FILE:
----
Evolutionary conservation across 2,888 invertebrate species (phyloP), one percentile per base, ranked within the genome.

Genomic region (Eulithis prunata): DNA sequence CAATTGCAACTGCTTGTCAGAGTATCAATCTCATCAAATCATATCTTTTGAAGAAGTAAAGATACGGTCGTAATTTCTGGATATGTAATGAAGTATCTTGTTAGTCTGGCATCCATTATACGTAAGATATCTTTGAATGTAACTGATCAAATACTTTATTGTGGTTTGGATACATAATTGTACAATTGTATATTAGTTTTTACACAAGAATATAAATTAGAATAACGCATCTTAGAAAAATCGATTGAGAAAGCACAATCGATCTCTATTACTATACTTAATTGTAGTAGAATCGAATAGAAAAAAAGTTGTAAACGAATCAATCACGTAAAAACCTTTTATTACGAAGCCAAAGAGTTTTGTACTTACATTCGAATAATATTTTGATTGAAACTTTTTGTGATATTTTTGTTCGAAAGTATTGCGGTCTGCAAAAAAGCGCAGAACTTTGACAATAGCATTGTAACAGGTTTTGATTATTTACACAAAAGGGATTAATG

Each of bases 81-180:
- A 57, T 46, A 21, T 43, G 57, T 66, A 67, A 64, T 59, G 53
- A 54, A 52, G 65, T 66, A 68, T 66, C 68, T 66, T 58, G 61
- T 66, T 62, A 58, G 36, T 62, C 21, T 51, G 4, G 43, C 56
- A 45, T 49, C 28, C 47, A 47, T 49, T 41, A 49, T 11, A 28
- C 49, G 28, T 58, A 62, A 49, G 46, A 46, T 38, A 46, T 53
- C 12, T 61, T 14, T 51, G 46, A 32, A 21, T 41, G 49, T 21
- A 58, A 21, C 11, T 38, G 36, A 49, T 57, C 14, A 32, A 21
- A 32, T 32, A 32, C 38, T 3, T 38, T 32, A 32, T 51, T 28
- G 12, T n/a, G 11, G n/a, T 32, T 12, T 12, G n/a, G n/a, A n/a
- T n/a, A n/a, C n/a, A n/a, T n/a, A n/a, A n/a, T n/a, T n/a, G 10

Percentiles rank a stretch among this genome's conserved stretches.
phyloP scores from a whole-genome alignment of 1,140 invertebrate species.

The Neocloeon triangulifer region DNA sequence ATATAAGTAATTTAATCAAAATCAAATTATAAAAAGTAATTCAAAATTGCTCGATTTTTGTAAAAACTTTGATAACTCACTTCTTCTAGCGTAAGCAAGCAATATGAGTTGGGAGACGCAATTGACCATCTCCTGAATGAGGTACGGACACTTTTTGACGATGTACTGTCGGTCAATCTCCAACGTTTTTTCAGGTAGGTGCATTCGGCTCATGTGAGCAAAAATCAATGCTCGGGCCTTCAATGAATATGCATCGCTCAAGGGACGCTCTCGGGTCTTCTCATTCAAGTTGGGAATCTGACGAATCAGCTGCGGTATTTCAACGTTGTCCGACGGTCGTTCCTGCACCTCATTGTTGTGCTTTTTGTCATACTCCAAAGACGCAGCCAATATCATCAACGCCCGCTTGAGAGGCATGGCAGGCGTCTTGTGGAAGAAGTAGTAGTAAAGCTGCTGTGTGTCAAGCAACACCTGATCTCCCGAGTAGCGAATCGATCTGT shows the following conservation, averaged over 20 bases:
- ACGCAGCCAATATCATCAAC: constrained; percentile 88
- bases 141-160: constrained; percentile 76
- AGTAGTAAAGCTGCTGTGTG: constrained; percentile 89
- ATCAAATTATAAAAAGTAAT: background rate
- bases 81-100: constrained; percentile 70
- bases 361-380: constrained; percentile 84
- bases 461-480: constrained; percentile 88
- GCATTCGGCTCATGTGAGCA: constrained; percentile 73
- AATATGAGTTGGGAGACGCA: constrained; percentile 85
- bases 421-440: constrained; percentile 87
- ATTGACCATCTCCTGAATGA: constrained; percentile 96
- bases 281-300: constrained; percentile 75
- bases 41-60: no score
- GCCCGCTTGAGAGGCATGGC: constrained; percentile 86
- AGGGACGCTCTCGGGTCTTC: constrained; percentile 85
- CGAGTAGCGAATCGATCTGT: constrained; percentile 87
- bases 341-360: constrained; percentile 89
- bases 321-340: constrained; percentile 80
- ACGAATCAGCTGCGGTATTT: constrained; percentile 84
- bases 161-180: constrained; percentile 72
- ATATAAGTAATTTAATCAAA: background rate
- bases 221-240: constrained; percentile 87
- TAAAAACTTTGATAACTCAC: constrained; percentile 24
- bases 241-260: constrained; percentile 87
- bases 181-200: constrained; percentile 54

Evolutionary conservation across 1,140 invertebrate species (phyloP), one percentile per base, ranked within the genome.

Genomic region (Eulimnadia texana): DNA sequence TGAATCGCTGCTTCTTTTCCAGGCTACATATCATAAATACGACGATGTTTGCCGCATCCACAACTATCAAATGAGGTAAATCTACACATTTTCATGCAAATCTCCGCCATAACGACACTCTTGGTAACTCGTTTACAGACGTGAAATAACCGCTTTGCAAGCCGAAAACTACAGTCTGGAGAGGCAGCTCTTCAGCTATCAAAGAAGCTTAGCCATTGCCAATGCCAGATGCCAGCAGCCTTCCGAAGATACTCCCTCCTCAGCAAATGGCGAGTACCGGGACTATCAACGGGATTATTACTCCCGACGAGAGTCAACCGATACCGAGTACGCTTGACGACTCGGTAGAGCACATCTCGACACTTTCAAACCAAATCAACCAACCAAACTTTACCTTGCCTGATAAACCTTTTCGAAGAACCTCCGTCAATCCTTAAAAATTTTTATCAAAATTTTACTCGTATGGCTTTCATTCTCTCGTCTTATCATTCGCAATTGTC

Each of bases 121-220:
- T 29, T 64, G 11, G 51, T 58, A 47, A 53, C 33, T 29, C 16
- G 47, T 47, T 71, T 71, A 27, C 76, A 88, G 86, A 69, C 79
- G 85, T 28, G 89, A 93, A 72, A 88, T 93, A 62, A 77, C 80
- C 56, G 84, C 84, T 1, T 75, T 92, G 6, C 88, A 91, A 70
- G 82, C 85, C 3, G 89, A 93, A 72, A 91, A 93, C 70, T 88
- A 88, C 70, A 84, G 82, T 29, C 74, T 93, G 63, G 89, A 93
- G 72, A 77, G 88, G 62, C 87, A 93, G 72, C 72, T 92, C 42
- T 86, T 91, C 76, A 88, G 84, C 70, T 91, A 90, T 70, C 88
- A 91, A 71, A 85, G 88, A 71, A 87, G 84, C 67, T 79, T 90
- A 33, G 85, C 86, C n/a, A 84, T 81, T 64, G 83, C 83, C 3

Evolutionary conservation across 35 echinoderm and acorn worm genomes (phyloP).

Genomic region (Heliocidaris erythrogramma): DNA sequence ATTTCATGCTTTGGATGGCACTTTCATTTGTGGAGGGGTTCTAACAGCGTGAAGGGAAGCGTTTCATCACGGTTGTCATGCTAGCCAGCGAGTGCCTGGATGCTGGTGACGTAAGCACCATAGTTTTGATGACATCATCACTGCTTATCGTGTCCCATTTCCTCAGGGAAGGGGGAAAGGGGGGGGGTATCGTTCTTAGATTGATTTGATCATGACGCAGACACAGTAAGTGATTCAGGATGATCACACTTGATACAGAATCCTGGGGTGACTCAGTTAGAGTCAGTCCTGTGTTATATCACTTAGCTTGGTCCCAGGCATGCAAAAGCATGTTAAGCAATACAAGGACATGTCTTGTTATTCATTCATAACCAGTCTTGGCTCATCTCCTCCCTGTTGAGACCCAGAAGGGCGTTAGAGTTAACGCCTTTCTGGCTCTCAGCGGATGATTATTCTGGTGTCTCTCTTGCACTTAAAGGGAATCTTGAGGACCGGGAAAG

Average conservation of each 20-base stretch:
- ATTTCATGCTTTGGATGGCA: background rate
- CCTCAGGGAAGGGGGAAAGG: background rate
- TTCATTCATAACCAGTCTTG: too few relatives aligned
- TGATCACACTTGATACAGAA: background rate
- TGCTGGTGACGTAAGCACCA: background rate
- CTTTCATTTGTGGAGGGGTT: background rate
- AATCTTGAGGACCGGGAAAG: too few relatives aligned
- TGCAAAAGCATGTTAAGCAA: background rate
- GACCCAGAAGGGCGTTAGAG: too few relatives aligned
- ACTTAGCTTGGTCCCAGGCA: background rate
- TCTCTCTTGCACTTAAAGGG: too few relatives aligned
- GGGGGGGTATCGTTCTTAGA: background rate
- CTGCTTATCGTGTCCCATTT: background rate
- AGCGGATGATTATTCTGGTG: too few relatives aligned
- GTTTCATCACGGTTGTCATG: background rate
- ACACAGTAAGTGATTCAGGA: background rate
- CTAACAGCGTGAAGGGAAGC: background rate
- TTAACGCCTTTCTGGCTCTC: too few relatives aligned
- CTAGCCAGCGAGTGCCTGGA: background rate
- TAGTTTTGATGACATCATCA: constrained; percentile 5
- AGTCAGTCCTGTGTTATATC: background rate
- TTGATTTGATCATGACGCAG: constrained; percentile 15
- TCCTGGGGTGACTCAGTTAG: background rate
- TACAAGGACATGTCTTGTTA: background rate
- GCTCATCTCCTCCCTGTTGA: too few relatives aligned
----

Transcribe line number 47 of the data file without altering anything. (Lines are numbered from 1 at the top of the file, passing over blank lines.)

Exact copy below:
- G 85, T 28, G 89, A 93, A 72, A 88, T 93, A 62, A 77, C 80